Much like the Washington Wizards, Portland’s backcourt of Damian Lillard and CJ McCollum get the headlines, but lately their defense wins the games.
During this latest hot streak, the Trail Blazers are second in Defensive Rating and Rebounds, and first in Net Rating and +/-.
One recent factor has been the emergence of 7’0” Zach Collins off the bench: he’s played over 25 minutes in 3 of the last 4 games, and went 5 of 6 against the Oklahoma City Thunder and Golden State Warriors.
On offense the Trail Blazers elite backcourt has a pattern of favoring pull-up jumpers due to their lack of size: especially McCollum.
Trail Blazers 2-point shot selection per game
McCollum at 6’3”, 190 lbs and Lillard at 6’3”, 195 lbs, match up physically to Tyler Johnson’s 6’4”, 190 lbs and Goran Dragic’s 6’3”, 190 lbs, but their styles on shot selection are very different from Portland’s duo.
Since the Blazers are last in the NBA in FG% under 5 feet from the rim, 54%, and next-to-last in assists per game, 19.4, in the last 9 games, the guards tend to favor pull-up jumpers outside the painted area to maximize their potential.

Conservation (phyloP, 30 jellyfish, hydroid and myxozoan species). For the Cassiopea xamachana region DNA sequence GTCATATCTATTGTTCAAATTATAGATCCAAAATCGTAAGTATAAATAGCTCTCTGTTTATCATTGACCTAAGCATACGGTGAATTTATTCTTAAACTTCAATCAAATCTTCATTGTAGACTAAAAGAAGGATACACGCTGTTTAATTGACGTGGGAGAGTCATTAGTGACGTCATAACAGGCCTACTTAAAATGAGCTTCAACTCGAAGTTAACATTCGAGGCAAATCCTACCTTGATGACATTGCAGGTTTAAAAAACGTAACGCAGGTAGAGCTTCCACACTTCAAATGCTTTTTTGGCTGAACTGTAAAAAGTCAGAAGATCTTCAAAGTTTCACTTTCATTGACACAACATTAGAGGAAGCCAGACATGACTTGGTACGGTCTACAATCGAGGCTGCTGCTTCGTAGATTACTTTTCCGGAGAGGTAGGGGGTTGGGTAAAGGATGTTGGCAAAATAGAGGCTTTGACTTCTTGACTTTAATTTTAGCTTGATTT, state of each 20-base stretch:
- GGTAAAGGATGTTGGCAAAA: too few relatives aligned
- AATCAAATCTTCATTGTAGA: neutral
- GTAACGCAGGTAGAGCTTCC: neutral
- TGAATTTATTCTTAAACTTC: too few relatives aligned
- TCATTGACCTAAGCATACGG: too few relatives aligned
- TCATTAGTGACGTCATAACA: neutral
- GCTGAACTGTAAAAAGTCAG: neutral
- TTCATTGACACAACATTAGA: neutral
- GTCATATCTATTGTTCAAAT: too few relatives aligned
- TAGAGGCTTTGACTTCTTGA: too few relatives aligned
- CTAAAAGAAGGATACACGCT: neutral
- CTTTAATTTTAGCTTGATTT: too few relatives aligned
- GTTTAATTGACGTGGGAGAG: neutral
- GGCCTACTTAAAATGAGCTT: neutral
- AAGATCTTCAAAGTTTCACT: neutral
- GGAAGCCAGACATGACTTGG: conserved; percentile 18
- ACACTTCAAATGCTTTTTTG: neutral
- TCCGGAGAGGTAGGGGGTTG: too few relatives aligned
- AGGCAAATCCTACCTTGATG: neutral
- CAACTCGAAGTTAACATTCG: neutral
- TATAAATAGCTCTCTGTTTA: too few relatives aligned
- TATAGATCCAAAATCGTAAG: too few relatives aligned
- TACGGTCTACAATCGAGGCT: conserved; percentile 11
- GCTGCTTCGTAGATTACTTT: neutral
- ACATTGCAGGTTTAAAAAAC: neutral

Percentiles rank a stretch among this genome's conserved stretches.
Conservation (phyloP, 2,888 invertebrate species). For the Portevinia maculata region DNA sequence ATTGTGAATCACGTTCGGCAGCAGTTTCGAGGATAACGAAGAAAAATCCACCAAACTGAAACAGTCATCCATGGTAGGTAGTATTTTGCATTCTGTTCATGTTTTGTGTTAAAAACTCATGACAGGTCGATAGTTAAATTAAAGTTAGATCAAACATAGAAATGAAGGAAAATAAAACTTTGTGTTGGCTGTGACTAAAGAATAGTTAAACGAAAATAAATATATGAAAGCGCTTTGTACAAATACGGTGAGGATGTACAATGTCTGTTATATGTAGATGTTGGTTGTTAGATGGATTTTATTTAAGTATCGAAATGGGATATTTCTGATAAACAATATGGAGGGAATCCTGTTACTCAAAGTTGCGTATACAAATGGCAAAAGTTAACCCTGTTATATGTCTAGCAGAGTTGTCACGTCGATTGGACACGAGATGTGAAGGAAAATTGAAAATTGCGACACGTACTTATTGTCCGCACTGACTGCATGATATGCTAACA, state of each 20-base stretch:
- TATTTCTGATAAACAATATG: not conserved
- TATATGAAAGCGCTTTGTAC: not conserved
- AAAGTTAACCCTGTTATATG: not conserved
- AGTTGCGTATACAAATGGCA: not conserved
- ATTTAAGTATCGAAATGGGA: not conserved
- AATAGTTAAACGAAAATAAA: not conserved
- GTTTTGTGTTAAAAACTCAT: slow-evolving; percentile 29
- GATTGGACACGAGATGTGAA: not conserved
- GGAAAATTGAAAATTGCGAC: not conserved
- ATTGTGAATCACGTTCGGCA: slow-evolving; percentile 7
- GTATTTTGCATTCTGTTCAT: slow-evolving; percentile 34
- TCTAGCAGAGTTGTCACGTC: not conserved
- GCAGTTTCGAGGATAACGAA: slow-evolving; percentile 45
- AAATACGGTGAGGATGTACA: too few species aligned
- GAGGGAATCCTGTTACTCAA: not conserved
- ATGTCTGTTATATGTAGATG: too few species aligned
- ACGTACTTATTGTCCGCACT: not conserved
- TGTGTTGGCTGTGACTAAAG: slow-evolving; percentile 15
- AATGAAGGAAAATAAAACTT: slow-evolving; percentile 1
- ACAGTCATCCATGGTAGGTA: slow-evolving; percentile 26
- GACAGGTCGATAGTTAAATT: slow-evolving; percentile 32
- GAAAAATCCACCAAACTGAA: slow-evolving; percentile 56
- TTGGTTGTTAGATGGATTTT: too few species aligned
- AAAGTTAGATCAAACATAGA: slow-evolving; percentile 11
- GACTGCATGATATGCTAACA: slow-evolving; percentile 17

The clip below shows Lillard did to the Warriors what Isaiah Thomas did to the Heat when defenders don’t challenge dangerous marksmen at the 3-point line.
McCollum makes the same pull-up jumper on the other side of the court for 3 points.
The Trail Blazers lost by 20 points when confronted by the Detroit Pistons big frontcourt of Andre Drummond, Blake Griffin and Anthony Tolliver.
Later Portland lost 115-96 to the Utah Jazz with Rudy Gobert, Derrick Favors, and Royce O’Neale leading the charge to outrebound the Blazers 58 to 37.
In this game Lillard (39) and McCollum (22) combined for 61 points, but the Jazz let water rise to its own level and not have the rest of the team beat them.
The Trail Blazers strengths lie outside the paint even on defense, with Lilliard holding players to -9.5% under their average and Shabazz Napier holding his opponents off the bench to -15.4% less than their normal percentage.
The Wizards’ had Bradley Beal, but the Trail Blazers have more weapons in their arsenal as they climb up the Western Conference standings since the All-Star Break.
On the Miami Heat defensive end, Josh Richardson’s numbers have noticeably slipped in 2018, maybe because of playing too many minutes, for the DIFF% stat: Jan. -8.6, Feb. -0.3, Mar. +8.6.